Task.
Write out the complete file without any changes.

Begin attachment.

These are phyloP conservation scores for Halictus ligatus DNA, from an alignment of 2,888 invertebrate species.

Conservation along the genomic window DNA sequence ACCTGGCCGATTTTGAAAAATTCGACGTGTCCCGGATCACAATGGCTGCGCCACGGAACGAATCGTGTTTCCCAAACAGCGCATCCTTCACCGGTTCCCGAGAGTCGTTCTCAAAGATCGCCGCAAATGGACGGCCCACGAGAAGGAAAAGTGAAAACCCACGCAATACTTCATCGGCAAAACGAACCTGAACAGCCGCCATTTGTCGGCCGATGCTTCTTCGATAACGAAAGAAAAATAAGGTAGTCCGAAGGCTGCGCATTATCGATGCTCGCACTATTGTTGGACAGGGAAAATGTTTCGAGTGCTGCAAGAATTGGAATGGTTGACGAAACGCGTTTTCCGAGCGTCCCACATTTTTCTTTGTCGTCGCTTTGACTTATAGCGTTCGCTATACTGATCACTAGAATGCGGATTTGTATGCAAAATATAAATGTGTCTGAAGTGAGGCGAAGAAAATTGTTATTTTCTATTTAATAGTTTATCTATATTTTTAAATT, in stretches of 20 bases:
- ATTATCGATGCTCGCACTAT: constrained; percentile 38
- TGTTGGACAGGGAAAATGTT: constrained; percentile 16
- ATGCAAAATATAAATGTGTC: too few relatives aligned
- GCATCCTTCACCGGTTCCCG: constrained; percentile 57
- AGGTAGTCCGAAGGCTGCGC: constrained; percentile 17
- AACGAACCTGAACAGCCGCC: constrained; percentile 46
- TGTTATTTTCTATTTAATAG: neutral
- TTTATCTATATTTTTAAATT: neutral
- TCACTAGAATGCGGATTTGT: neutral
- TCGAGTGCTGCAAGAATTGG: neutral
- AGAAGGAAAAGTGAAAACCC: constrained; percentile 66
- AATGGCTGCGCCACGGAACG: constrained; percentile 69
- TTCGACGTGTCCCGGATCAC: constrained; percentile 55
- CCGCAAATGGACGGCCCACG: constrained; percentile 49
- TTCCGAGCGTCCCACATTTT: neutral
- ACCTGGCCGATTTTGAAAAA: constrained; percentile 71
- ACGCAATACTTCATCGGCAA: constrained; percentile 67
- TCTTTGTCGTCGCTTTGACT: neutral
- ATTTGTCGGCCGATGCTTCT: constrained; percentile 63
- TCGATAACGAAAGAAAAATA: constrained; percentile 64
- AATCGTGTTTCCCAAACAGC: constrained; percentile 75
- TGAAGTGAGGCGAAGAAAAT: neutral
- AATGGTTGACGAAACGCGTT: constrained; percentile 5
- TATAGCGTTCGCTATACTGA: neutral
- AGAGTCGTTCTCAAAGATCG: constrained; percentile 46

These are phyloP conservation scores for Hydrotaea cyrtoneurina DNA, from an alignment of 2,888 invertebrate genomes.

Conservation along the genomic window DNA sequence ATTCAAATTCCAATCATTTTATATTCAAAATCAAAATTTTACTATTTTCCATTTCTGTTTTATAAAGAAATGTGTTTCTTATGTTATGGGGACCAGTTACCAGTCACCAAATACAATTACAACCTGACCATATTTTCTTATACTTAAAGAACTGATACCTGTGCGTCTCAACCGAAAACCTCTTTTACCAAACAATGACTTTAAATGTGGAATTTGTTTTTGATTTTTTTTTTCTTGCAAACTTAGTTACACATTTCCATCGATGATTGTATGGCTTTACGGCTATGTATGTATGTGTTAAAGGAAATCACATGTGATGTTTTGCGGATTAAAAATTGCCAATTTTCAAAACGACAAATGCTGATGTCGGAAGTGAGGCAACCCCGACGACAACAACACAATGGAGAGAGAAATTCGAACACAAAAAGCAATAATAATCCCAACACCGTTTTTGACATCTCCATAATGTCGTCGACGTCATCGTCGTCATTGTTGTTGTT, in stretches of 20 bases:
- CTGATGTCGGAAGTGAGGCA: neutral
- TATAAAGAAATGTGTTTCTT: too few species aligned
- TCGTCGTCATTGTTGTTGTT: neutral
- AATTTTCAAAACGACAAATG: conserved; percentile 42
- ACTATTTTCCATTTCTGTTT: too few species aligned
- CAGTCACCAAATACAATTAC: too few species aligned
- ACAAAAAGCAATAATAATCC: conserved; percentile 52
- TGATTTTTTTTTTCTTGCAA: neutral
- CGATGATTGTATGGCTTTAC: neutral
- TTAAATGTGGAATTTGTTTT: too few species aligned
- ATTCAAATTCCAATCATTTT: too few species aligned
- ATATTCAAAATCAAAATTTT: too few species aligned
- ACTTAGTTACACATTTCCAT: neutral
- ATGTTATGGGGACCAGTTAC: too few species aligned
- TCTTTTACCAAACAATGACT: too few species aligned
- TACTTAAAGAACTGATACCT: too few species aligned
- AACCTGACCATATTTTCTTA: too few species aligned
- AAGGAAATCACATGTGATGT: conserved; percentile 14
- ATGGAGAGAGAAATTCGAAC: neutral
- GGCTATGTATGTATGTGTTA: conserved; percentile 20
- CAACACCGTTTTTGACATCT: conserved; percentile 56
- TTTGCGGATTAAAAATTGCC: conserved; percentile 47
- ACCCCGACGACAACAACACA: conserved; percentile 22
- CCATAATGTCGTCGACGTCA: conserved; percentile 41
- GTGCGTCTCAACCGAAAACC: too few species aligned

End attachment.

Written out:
These are phyloP conservation scores for Halictus ligatus DNA, from an alignment of 2,888 invertebrate species.

Conservation along the genomic window DNA sequence ACCTGGCCGATTTTGAAAAATTCGACGTGTCCCGGATCACAATGGCTGCGCCACGGAACGAATCGTGTTTCCCAAACAGCGCATCCTTCACCGGTTCCCGAGAGTCGTTCTCAAAGATCGCCGCAAATGGACGGCCCACGAGAAGGAAAAGTGAAAACCCACGCAATACTTCATCGGCAAAACGAACCTGAACAGCCGCCATTTGTCGGCCGATGCTTCTTCGATAACGAAAGAAAAATAAGGTAGTCCGAAGGCTGCGCATTATCGATGCTCGCACTATTGTTGGACAGGGAAAATGTTTCGAGTGCTGCAAGAATTGGAATGGTTGACGAAACGCGTTTTCCGAGCGTCCCACATTTTTCTTTGTCGTCGCTTTGACTTATAGCGTTCGCTATACTGATCACTAGAATGCGGATTTGTATGCAAAATATAAATGTGTCTGAAGTGAGGCGAAGAAAATTGTTATTTTCTATTTAATAGTTTATCTATATTTTTAAATT, in stretches of 20 bases:
- ATTATCGATGCTCGCACTAT: constrained; percentile 38
- TGTTGGACAGGGAAAATGTT: constrained; percentile 16
- ATGCAAAATATAAATGTGTC: too few relatives aligned
- GCATCCTTCACCGGTTCCCG: constrained; percentile 57
- AGGTAGTCCGAAGGCTGCGC: constrained; percentile 17
- AACGAACCTGAACAGCCGCC: constrained; percentile 46
- TGTTATTTTCTATTTAATAG: neutral
- TTTATCTATATTTTTAAATT: neutral
- TCACTAGAATGCGGATTTGT: neutral
- TCGAGTGCTGCAAGAATTGG: neutral
- AGAAGGAAAAGTGAAAACCC: constrained; percentile 66
- AATGGCTGCGCCACGGAACG: constrained; percentile 69
- TTCGACGTGTCCCGGATCAC: constrained; percentile 55
- CCGCAAATGGACGGCCCACG: constrained; percentile 49
- TTCCGAGCGTCCCACATTTT: neutral
- ACCTGGCCGATTTTGAAAAA: constrained; percentile 71
- ACGCAATACTTCATCGGCAA: constrained; percentile 67
- TCTTTGTCGTCGCTTTGACT: neutral
- ATTTGTCGGCCGATGCTTCT: constrained; percentile 63
- TCGATAACGAAAGAAAAATA: constrained; percentile 64
- AATCGTGTTTCCCAAACAGC: constrained; percentile 75
- TGAAGTGAGGCGAAGAAAAT: neutral
- AATGGTTGACGAAACGCGTT: constrained; percentile 5
- TATAGCGTTCGCTATACTGA: neutral
- AGAGTCGTTCTCAAAGATCG: constrained; percentile 46

These are phyloP conservation scores for Hydrotaea cyrtoneurina DNA, from an alignment of 2,888 invertebrate genomes.

Conservation along the genomic window DNA sequence ATTCAAATTCCAATCATTTTATATTCAAAATCAAAATTTTACTATTTTCCATTTCTGTTTTATAAAGAAATGTGTTTCTTATGTTATGGGGACCAGTTACCAGTCACCAAATACAATTACAACCTGACCATATTTTCTTATACTTAAAGAACTGATACCTGTGCGTCTCAACCGAAAACCTCTTTTACCAAACAATGACTTTAAATGTGGAATTTGTTTTTGATTTTTTTTTTCTTGCAAACTTAGTTACACATTTCCATCGATGATTGTATGGCTTTACGGCTATGTATGTATGTGTTAAAGGAAATCACATGTGATGTTTTGCGGATTAAAAATTGCCAATTTTCAAAACGACAAATGCTGATGTCGGAAGTGAGGCAACCCCGACGACAACAACACAATGGAGAGAGAAATTCGAACACAAAAAGCAATAATAATCCCAACACCGTTTTTGACATCTCCATAATGTCGTCGACGTCATCGTCGTCATTGTTGTTGTT, in stretches of 20 bases:
- CTGATGTCGGAAGTGAGGCA: neutral
- TATAAAGAAATGTGTTTCTT: too few species aligned
- TCGTCGTCATTGTTGTTGTT: neutral
- AATTTTCAAAACGACAAATG: conserved; percentile 42
- ACTATTTTCCATTTCTGTTT: too few species aligned
- CAGTCACCAAATACAATTAC: too few species aligned
- ACAAAAAGCAATAATAATCC: conserved; percentile 52
- TGATTTTTTTTTTCTTGCAA: neutral
- CGATGATTGTATGGCTTTAC: neutral
- TTAAATGTGGAATTTGTTTT: too few species aligned
- ATTCAAATTCCAATCATTTT: too few species aligned
- ATATTCAAAATCAAAATTTT: too few species aligned
- ACTTAGTTACACATTTCCAT: neutral
- ATGTTATGGGGACCAGTTAC: too few species aligned
- TCTTTTACCAAACAATGACT: too few species aligned
- TACTTAAAGAACTGATACCT: too few species aligned
- AACCTGACCATATTTTCTTA: too few species aligned
- AAGGAAATCACATGTGATGT: conserved; percentile 14
- ATGGAGAGAGAAATTCGAAC: neutral
- GGCTATGTATGTATGTGTTA: conserved; percentile 20
- CAACACCGTTTTTGACATCT: conserved; percentile 56
- TTTGCGGATTAAAAATTGCC: conserved; percentile 47
- ACCCCGACGACAACAACACA: conserved; percentile 22
- CCATAATGTCGTCGACGTCA: conserved; percentile 41
- GTGCGTCTCAACCGAAAACC: too few species aligned